Sile1If you're looking for a Black Sea bolthole but want to keep the driving out of İstanbul to a minimum you could head for Şile, a far more built-up settlement than popular Ağva.

Şile boasts several sandy beaches where swimming is possible if only really wise when a lifeguard is in attendance since a dangerous undertow still claims occasional victims.

To get to Şile you drive through lovely wooded countryside with plenty of places to stop for a picnic or to tuck into a piping hot gözleme (stuffed pancake) cooked by a şalvared village matron.

Şile itself is a proper small town best known for the Şile Feneri, a stripy lighthouse which is certainly the largest in Turkey and is sometimes said to be the second largest in the world. It dates back to 1859 and the reign of Sultan Abdülmecid I, and its light can be seen from 20 miles out to sea.

Theoretically it’s open to visitors during the summer months from 10am to 4pm, although it’s probably best to assume that that only really means over weekends.ile2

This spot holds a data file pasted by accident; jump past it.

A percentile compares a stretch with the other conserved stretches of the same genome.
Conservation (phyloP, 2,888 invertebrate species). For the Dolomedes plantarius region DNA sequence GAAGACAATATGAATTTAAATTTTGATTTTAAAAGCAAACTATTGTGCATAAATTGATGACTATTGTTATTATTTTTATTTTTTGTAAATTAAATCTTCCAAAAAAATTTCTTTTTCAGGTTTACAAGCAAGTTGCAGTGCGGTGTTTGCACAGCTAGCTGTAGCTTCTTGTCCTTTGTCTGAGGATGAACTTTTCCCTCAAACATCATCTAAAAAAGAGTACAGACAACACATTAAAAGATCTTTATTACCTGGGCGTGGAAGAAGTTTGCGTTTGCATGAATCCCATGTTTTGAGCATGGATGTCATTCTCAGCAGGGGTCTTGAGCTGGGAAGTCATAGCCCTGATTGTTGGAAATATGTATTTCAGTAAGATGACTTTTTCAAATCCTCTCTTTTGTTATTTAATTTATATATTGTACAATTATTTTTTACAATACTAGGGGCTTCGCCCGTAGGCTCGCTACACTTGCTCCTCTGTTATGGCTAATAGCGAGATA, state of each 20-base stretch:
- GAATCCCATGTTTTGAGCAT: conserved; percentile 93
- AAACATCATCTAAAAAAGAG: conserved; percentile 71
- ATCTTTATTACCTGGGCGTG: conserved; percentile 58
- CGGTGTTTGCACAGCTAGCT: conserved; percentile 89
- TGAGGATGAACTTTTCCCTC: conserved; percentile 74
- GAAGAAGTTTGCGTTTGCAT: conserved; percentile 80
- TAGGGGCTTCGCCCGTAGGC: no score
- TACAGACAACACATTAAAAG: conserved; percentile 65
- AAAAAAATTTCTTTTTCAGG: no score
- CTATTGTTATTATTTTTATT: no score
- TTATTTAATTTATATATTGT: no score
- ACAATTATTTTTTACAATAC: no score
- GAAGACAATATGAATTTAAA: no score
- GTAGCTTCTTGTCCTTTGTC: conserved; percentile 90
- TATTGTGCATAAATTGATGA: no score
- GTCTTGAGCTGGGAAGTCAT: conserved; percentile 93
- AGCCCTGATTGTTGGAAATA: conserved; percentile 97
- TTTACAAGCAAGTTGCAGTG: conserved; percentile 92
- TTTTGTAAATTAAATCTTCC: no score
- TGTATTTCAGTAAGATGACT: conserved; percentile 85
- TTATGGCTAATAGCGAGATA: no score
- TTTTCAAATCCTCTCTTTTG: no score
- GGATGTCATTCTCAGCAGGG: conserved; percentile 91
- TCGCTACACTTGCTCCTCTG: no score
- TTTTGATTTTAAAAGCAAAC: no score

Şile also boasts the remains of the Ocaklı Kale (“Hearth Castle”), picturesquely sited on a rock just off-shore from the fishing harbour.

Some locals also insist that the Ağlayankaya (“Weeping Rock”) is a sight worth seeing, although frankly it will come as a considerable let-down after Gelinkaya at Kilimli Köyü, near Ağva.

That’s about it for the formal attractions of Şile although the back streets do boast a number of silvery wooden houses gradually crumbling away to nothingness. In spring with flowering wisteria draped over their facades they look particularly attractive, especially in contrast to the sprawling concrete sites (housing complexes).

Many well-heeled İstanbullus keep second homes in Şile which is accessible by bus from Üsküdar, making a day trip possible.



Accommodation options are not as inviting as in Ağva. There’s a big and very smart Dedeman Hotel (tel: 0216-712 2424, www.dedeman.com) with a lovely outdoor pool and rooms far more stylish than you might expect, and the smaller Değirmen Hotel (tel: 0216-711 5048) which looks out over the harbour.

Otherwise, there are a succession of small pensions primarily aimed at the Turkish family market.

Sile3Transport info

Bus No. 139A runs from in front of the Şemsi Paşa Cami in Üsküdar in İstanbul to Şile. 







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